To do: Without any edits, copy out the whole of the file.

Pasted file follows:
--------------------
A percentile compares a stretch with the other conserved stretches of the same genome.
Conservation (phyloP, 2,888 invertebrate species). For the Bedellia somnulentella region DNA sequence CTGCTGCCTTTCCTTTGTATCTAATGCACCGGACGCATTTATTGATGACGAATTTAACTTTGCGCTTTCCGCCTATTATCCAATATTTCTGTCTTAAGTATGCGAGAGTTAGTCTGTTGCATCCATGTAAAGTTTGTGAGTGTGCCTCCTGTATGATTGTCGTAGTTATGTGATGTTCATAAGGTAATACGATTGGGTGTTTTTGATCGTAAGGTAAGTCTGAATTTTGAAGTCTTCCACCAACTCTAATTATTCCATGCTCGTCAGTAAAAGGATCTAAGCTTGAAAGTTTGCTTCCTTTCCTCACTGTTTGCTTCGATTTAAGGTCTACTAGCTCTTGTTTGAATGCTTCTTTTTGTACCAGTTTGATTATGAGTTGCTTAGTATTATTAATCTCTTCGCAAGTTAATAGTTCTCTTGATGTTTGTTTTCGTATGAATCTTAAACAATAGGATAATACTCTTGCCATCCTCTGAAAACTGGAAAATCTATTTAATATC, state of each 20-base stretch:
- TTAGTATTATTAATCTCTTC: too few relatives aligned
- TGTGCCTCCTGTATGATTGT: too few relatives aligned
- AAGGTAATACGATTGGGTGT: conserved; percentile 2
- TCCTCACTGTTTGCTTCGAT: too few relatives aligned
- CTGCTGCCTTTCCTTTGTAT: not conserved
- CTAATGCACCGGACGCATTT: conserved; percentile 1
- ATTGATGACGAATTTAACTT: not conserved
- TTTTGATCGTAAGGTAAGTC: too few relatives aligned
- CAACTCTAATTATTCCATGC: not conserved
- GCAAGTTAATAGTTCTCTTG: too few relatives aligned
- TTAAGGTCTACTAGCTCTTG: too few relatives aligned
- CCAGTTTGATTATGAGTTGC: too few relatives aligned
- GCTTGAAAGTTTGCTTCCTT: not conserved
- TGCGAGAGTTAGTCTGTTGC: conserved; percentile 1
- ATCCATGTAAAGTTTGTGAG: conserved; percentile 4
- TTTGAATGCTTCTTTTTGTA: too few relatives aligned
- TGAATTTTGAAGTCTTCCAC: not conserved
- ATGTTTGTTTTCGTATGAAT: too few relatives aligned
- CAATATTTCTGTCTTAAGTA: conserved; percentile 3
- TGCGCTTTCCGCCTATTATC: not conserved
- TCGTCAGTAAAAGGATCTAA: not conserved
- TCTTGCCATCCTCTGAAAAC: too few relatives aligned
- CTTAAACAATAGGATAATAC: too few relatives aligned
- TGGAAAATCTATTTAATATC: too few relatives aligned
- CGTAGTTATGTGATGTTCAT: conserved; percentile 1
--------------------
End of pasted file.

A percentile compares a stretch with the other conserved stretches of the same genome.
Conservation (phyloP, 2,888 invertebrate species). For the Bedellia somnulentella region DNA sequence CTGCTGCCTTTCCTTTGTATCTAATGCACCGGACGCATTTATTGATGACGAATTTAACTTTGCGCTTTCCGCCTATTATCCAATATTTCTGTCTTAAGTATGCGAGAGTTAGTCTGTTGCATCCATGTAAAGTTTGTGAGTGTGCCTCCTGTATGATTGTCGTAGTTATGTGATGTTCATAAGGTAATACGATTGGGTGTTTTTGATCGTAAGGTAAGTCTGAATTTTGAAGTCTTCCACCAACTCTAATTATTCCATGCTCGTCAGTAAAAGGATCTAAGCTTGAAAGTTTGCTTCCTTTCCTCACTGTTTGCTTCGATTTAAGGTCTACTAGCTCTTGTTTGAATGCTTCTTTTTGTACCAGTTTGATTATGAGTTGCTTAGTATTATTAATCTCTTCGCAAGTTAATAGTTCTCTTGATGTTTGTTTTCGTATGAATCTTAAACAATAGGATAATACTCTTGCCATCCTCTGAAAACTGGAAAATCTATTTAATATC, state of each 20-base stretch:
- TTAGTATTATTAATCTCTTC: too few relatives aligned
- TGTGCCTCCTGTATGATTGT: too few relatives aligned
- AAGGTAATACGATTGGGTGT: conserved; percentile 2
- TCCTCACTGTTTGCTTCGAT: too few relatives aligned
- CTGCTGCCTTTCCTTTGTAT: not conserved
- CTAATGCACCGGACGCATTT: conserved; percentile 1
- ATTGATGACGAATTTAACTT: not conserved
- TTTTGATCGTAAGGTAAGTC: too few relatives aligned
- CAACTCTAATTATTCCATGC: not conserved
- GCAAGTTAATAGTTCTCTTG: too few relatives aligned
- TTAAGGTCTACTAGCTCTTG: too few relatives aligned
- CCAGTTTGATTATGAGTTGC: too few relatives aligned
- GCTTGAAAGTTTGCTTCCTT: not conserved
- TGCGAGAGTTAGTCTGTTGC: conserved; percentile 1
- ATCCATGTAAAGTTTGTGAG: conserved; percentile 4
- TTTGAATGCTTCTTTTTGTA: too few relatives aligned
- TGAATTTTGAAGTCTTCCAC: not conserved
- ATGTTTGTTTTCGTATGAAT: too few relatives aligned
- CAATATTTCTGTCTTAAGTA: conserved; percentile 3
- TGCGCTTTCCGCCTATTATC: not conserved
- TCGTCAGTAAAAGGATCTAA: not conserved
- TCTTGCCATCCTCTGAAAAC: too few relatives aligned
- CTTAAACAATAGGATAATAC: too few relatives aligned
- TGGAAAATCTATTTAATATC: too few relatives aligned
- CGTAGTTATGTGATGTTCAT: conserved; percentile 1